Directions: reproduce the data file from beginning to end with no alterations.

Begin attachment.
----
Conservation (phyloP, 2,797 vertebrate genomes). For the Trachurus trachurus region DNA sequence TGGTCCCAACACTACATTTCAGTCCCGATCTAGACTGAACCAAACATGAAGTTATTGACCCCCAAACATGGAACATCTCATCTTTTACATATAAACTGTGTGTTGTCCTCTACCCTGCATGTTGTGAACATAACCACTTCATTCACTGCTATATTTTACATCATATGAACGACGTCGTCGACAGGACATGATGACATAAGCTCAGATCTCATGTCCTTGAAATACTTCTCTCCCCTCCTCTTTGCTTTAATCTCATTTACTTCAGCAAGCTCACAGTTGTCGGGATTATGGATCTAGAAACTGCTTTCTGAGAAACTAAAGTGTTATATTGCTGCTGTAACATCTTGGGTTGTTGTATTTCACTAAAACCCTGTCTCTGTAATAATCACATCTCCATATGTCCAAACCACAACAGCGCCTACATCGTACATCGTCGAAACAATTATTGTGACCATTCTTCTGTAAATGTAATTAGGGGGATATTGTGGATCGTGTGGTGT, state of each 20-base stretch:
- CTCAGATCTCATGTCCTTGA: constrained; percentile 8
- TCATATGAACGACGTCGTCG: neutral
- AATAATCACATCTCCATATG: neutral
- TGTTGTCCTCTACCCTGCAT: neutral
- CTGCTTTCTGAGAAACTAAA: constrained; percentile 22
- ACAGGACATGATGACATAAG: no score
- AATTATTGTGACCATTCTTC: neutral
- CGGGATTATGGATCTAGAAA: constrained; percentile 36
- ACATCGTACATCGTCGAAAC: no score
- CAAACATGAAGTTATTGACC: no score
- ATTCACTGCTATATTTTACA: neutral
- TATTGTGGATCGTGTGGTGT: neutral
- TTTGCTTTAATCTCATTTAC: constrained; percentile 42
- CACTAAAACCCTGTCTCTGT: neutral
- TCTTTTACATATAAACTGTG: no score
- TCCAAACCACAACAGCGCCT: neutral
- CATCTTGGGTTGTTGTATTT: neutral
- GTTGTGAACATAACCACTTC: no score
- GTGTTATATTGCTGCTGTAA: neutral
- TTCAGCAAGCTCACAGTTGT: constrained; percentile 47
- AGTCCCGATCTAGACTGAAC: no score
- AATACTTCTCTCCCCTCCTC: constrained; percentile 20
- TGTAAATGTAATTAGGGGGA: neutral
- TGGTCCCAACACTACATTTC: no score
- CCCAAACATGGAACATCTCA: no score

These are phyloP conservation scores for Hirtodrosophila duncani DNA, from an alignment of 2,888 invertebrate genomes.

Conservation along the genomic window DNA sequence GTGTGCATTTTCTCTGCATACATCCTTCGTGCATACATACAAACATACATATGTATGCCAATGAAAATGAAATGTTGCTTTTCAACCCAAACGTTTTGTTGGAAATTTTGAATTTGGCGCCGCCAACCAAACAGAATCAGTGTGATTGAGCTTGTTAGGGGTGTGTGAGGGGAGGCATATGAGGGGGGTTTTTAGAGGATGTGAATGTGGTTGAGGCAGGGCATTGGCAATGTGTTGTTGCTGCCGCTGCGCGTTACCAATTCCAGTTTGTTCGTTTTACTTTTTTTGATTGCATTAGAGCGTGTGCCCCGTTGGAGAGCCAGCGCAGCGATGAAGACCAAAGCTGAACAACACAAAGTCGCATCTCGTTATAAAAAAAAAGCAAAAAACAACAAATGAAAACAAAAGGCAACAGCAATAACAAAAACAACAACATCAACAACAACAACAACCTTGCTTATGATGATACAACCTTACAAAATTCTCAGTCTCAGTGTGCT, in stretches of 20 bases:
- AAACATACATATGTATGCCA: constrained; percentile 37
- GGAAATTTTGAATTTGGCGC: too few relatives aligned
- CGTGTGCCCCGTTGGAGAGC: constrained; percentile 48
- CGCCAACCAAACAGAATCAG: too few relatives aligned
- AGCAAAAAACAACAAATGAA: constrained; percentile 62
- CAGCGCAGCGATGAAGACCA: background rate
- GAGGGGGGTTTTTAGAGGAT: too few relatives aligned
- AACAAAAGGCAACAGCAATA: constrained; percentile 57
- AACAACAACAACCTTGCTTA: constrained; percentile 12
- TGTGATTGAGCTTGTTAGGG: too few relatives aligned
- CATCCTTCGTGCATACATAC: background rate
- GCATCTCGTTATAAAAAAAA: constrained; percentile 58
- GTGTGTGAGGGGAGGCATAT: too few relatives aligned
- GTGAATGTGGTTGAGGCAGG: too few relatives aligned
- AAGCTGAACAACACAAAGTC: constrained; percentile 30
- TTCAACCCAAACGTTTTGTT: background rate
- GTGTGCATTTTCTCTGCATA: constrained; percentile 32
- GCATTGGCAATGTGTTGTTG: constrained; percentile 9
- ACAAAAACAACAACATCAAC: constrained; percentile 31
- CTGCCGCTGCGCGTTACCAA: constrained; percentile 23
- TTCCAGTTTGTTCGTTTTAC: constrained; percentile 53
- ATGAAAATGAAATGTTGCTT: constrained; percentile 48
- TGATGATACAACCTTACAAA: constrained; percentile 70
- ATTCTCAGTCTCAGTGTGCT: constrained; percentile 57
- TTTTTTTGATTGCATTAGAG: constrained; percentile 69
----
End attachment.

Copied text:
Conservation (phyloP, 2,797 vertebrate genomes). For the Trachurus trachurus region DNA sequence TGGTCCCAACACTACATTTCAGTCCCGATCTAGACTGAACCAAACATGAAGTTATTGACCCCCAAACATGGAACATCTCATCTTTTACATATAAACTGTGTGTTGTCCTCTACCCTGCATGTTGTGAACATAACCACTTCATTCACTGCTATATTTTACATCATATGAACGACGTCGTCGACAGGACATGATGACATAAGCTCAGATCTCATGTCCTTGAAATACTTCTCTCCCCTCCTCTTTGCTTTAATCTCATTTACTTCAGCAAGCTCACAGTTGTCGGGATTATGGATCTAGAAACTGCTTTCTGAGAAACTAAAGTGTTATATTGCTGCTGTAACATCTTGGGTTGTTGTATTTCACTAAAACCCTGTCTCTGTAATAATCACATCTCCATATGTCCAAACCACAACAGCGCCTACATCGTACATCGTCGAAACAATTATTGTGACCATTCTTCTGTAAATGTAATTAGGGGGATATTGTGGATCGTGTGGTGT, state of each 20-base stretch:
- CTCAGATCTCATGTCCTTGA: constrained; percentile 8
- TCATATGAACGACGTCGTCG: neutral
- AATAATCACATCTCCATATG: neutral
- TGTTGTCCTCTACCCTGCAT: neutral
- CTGCTTTCTGAGAAACTAAA: constrained; percentile 22
- ACAGGACATGATGACATAAG: no score
- AATTATTGTGACCATTCTTC: neutral
- CGGGATTATGGATCTAGAAA: constrained; percentile 36
- ACATCGTACATCGTCGAAAC: no score
- CAAACATGAAGTTATTGACC: no score
- ATTCACTGCTATATTTTACA: neutral
- TATTGTGGATCGTGTGGTGT: neutral
- TTTGCTTTAATCTCATTTAC: constrained; percentile 42
- CACTAAAACCCTGTCTCTGT: neutral
- TCTTTTACATATAAACTGTG: no score
- TCCAAACCACAACAGCGCCT: neutral
- CATCTTGGGTTGTTGTATTT: neutral
- GTTGTGAACATAACCACTTC: no score
- GTGTTATATTGCTGCTGTAA: neutral
- TTCAGCAAGCTCACAGTTGT: constrained; percentile 47
- AGTCCCGATCTAGACTGAAC: no score
- AATACTTCTCTCCCCTCCTC: constrained; percentile 20
- TGTAAATGTAATTAGGGGGA: neutral
- TGGTCCCAACACTACATTTC: no score
- CCCAAACATGGAACATCTCA: no score

These are phyloP conservation scores for Hirtodrosophila duncani DNA, from an alignment of 2,888 invertebrate genomes.

Conservation along the genomic window DNA sequence GTGTGCATTTTCTCTGCATACATCCTTCGTGCATACATACAAACATACATATGTATGCCAATGAAAATGAAATGTTGCTTTTCAACCCAAACGTTTTGTTGGAAATTTTGAATTTGGCGCCGCCAACCAAACAGAATCAGTGTGATTGAGCTTGTTAGGGGTGTGTGAGGGGAGGCATATGAGGGGGGTTTTTAGAGGATGTGAATGTGGTTGAGGCAGGGCATTGGCAATGTGTTGTTGCTGCCGCTGCGCGTTACCAATTCCAGTTTGTTCGTTTTACTTTTTTTGATTGCATTAGAGCGTGTGCCCCGTTGGAGAGCCAGCGCAGCGATGAAGACCAAAGCTGAACAACACAAAGTCGCATCTCGTTATAAAAAAAAAGCAAAAAACAACAAATGAAAACAAAAGGCAACAGCAATAACAAAAACAACAACATCAACAACAACAACAACCTTGCTTATGATGATACAACCTTACAAAATTCTCAGTCTCAGTGTGCT, in stretches of 20 bases:
- AAACATACATATGTATGCCA: constrained; percentile 37
- GGAAATTTTGAATTTGGCGC: too few relatives aligned
- CGTGTGCCCCGTTGGAGAGC: constrained; percentile 48
- CGCCAACCAAACAGAATCAG: too few relatives aligned
- AGCAAAAAACAACAAATGAA: constrained; percentile 62
- CAGCGCAGCGATGAAGACCA: background rate
- GAGGGGGGTTTTTAGAGGAT: too few relatives aligned
- AACAAAAGGCAACAGCAATA: constrained; percentile 57
- AACAACAACAACCTTGCTTA: constrained; percentile 12
- TGTGATTGAGCTTGTTAGGG: too few relatives aligned
- CATCCTTCGTGCATACATAC: background rate
- GCATCTCGTTATAAAAAAAA: constrained; percentile 58
- GTGTGTGAGGGGAGGCATAT: too few relatives aligned
- GTGAATGTGGTTGAGGCAGG: too few relatives aligned
- AAGCTGAACAACACAAAGTC: constrained; percentile 30
- TTCAACCCAAACGTTTTGTT: background rate
- GTGTGCATTTTCTCTGCATA: constrained; percentile 32
- GCATTGGCAATGTGTTGTTG: constrained; percentile 9
- ACAAAAACAACAACATCAAC: constrained; percentile 31
- CTGCCGCTGCGCGTTACCAA: constrained; percentile 23
- TTCCAGTTTGTTCGTTTTAC: constrained; percentile 53
- ATGAAAATGAAATGTTGCTT: constrained; percentile 48
- TGATGATACAACCTTACAAA: constrained; percentile 70
- ATTCTCAGTCTCAGTGTGCT: constrained; percentile 57
- TTTTTTTGATTGCATTAGAG: constrained; percentile 69